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 View Poll Results: If the Universe is infinite (either temporally or spatially), does it follow that everything which i Yes 3 25.00% No 9 75.00% Voters: 12. You may not vote on this poll

#16
May 29, '12, 6:29 am
 TheTrueCentrist Banned Join Date: August 13, 2010 Posts: 2,561 Religion: Yours
Re: If the universe is infinite, does EVERTHING necessarily exist?

Quote:
 Originally Posted by Qoeleth Now, the possibility of an infinitely repeating universe, if the universe is temporally infinite, but spatially finite Let me prove it. Let's imagine a particular state of the entire universe (down to the arrangement of every single atom in the universe), at a given point in time. Now, if the universe is infinite in time, sooner or later that exact state is bound to re-occur (as a non-zeroproability event). Once it does re-occur, everything will necessarily repeat in exactly the same way. So, a temporally infinite (but spatially finite) universe is necessarily a repeating universe.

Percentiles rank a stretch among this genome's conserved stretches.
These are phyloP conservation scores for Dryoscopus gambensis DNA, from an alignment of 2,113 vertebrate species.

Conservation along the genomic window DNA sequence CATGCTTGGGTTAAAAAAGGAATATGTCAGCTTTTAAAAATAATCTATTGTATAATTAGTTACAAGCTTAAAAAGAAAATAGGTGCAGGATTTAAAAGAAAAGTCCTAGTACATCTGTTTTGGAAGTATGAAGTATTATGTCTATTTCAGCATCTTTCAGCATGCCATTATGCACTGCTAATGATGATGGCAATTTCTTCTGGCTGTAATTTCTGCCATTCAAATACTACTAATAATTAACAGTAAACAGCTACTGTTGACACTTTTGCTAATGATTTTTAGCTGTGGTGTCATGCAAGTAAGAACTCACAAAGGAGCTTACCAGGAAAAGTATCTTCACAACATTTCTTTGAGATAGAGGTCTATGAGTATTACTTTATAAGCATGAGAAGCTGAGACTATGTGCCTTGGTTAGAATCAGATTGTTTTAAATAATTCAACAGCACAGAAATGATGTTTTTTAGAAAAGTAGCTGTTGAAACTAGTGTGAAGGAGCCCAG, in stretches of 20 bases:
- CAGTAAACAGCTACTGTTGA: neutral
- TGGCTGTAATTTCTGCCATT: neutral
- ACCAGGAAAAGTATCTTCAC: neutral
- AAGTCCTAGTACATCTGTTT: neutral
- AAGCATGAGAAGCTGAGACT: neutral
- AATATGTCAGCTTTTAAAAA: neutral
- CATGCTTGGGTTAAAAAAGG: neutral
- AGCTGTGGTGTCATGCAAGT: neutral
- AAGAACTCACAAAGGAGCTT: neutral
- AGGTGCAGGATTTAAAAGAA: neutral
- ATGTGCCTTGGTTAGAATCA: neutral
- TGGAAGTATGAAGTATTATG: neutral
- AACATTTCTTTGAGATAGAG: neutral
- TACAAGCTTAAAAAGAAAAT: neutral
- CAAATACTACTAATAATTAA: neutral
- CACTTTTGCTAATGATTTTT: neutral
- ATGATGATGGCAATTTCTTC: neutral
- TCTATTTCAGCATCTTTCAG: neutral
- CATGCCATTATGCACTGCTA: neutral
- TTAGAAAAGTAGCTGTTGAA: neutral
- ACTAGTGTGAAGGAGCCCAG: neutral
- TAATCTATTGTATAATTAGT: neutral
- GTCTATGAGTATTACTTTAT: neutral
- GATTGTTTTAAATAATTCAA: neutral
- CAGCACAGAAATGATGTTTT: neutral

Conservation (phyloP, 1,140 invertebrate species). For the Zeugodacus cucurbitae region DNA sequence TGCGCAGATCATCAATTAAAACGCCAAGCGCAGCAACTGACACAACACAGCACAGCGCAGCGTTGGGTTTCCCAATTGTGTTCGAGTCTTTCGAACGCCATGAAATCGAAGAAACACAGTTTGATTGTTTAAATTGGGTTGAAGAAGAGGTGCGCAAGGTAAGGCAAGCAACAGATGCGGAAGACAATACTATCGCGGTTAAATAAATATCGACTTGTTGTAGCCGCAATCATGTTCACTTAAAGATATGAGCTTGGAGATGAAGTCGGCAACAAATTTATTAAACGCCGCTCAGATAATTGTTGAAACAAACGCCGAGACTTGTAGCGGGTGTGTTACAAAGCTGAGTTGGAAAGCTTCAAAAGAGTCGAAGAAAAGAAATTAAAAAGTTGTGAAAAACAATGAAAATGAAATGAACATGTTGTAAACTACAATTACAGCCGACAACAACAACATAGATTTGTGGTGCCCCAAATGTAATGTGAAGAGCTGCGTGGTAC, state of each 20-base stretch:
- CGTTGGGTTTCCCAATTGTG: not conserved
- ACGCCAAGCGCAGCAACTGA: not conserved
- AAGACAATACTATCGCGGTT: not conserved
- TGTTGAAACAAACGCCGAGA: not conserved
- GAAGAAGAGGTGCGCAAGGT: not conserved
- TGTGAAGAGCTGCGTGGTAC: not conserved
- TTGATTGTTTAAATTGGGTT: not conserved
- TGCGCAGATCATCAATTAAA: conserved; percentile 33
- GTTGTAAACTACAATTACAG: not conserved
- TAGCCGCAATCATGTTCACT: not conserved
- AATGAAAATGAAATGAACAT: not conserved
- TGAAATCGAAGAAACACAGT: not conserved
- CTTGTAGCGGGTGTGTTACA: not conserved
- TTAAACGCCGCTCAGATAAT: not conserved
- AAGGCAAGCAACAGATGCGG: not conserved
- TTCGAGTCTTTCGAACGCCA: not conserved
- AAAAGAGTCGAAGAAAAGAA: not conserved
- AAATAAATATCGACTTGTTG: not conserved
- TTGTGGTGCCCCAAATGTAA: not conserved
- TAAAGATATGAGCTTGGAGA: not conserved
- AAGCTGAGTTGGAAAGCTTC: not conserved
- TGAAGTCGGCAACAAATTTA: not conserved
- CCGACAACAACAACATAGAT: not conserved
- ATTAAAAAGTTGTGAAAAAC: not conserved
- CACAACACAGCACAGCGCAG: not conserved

That assumes determinism. There may be non-deterministic effects which mean that even if the universe reaches the same state twice, what follows may not be identical. Nevertheless, it would still be possible for there to be true repetition. However, the repetition would not be on any sort of regular interval.

If the universe was finite in size but not time, it would be impossible for something spatially larger than the universe to exist within the universe. Therefore, not everything would exist.